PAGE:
Let’s take a look at the some of the foods I incorporate into my diet to give my freckled face a little bit of gloSalmon and Egg - Coolibar Skin Carew.

1. Salmon or other fatty fish: Salmon is extremely high in omega-3s, an essential fatty acid. Essential fatty acids must be obtained in the diet because the body cannot produce its own essential fats. These fats are responsible for skin repair, moisture content, and overall flexibility. I roast salmon filets in the oven (sometimes on a cedar plank to enhance the flavor) and try to do this 2-3 times a week.

2. Citrus fruits: Citrus fruits are loaded with vitamin C, which is highly effective at reducing free radical damage. Free radicals form in the body when we are over-exposed to sun and pollution, and these nasty buggers can cause wrinkles and other signs of premature aging. For that matter, I try to eat oranges, grapefruits or sliced bell peppers for snacks, all plentiful in vitamin C.

Avocado - for healthy skin - Coolibar3. Avocados: Is there anything better than the rich, buttery taste of a perfectly ripe avocado? I think not. In fact, I often just cut one in half, sprinkle on some coarse sea salt and go to town on it with a spoon. But besides their incredible taste, avocados are rich in vitamin E, another powerful antioxidant that can reduce the effects of sun exposure and hydrate dry, rough skin.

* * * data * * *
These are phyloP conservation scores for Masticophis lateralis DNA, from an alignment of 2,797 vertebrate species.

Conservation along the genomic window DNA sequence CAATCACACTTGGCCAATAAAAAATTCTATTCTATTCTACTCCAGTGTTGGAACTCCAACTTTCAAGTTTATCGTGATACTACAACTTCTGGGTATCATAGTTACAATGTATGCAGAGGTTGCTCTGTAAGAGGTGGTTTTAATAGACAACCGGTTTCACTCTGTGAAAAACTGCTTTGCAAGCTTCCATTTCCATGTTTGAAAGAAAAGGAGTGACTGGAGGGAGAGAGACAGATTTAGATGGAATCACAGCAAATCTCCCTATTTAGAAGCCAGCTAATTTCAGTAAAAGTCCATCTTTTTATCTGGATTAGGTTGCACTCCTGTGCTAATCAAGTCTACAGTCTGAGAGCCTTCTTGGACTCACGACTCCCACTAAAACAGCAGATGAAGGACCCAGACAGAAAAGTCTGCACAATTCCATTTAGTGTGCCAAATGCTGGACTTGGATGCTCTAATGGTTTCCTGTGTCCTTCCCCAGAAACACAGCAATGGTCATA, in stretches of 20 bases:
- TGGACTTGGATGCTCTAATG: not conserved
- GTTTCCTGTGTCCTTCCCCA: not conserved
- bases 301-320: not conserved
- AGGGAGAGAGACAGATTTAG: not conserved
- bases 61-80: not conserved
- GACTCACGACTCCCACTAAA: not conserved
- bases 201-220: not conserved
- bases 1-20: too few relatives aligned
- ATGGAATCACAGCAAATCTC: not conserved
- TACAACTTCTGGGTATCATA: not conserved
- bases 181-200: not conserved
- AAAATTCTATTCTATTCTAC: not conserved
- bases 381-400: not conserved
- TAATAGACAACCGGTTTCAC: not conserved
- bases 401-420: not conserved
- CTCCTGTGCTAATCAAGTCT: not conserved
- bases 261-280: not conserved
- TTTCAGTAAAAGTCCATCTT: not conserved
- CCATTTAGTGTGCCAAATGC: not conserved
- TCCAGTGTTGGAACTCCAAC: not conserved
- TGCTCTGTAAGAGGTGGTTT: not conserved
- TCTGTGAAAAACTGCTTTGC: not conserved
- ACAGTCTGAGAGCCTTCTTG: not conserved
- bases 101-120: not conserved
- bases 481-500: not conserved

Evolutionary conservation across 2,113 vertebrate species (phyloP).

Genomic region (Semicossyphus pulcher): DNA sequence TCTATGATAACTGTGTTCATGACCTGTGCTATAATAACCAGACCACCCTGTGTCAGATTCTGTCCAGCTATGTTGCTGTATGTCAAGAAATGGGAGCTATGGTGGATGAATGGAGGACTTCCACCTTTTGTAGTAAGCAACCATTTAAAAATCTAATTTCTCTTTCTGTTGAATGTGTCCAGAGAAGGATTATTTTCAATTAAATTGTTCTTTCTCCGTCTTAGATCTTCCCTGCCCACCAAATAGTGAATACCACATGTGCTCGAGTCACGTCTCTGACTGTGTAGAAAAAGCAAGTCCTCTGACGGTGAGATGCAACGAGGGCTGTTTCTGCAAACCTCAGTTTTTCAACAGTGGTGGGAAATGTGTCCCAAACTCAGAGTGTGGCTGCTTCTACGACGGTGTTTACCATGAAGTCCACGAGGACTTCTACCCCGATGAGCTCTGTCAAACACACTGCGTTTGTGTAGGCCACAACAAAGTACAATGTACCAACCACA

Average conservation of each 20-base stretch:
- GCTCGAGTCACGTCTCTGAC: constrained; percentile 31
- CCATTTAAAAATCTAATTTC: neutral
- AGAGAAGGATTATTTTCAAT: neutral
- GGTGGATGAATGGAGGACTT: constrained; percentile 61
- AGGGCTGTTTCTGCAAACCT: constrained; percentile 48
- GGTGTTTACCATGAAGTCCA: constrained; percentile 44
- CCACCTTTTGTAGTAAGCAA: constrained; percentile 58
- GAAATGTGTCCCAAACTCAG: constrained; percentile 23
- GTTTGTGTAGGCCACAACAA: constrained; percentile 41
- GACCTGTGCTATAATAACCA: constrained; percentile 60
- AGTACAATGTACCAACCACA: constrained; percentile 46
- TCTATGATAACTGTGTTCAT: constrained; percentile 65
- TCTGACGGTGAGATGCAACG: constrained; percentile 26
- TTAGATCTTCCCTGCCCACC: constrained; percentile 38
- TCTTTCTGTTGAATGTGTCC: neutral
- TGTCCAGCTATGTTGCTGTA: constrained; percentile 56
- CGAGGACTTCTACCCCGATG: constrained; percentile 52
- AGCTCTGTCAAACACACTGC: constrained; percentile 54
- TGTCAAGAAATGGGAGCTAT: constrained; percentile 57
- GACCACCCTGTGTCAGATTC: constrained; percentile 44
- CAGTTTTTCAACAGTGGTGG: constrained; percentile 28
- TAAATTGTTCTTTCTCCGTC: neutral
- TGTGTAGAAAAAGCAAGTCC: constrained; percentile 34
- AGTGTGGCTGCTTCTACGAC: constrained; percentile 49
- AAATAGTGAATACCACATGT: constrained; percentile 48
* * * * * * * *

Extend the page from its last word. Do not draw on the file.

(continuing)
4. Sweet potatoes: Sweet potatoes are loaded with vitamin A. Vitamin A is a fat-soluble vitamin that promotes proper repair and maintenance of the skin, and can actually offset the appearance of a dry, flaky complexion. I cube sweet potatoes (skin and all), drizzle with olive oil and rosemary and roast them in the oven for a delicious, vitamin-A filled accompaniment to dinner.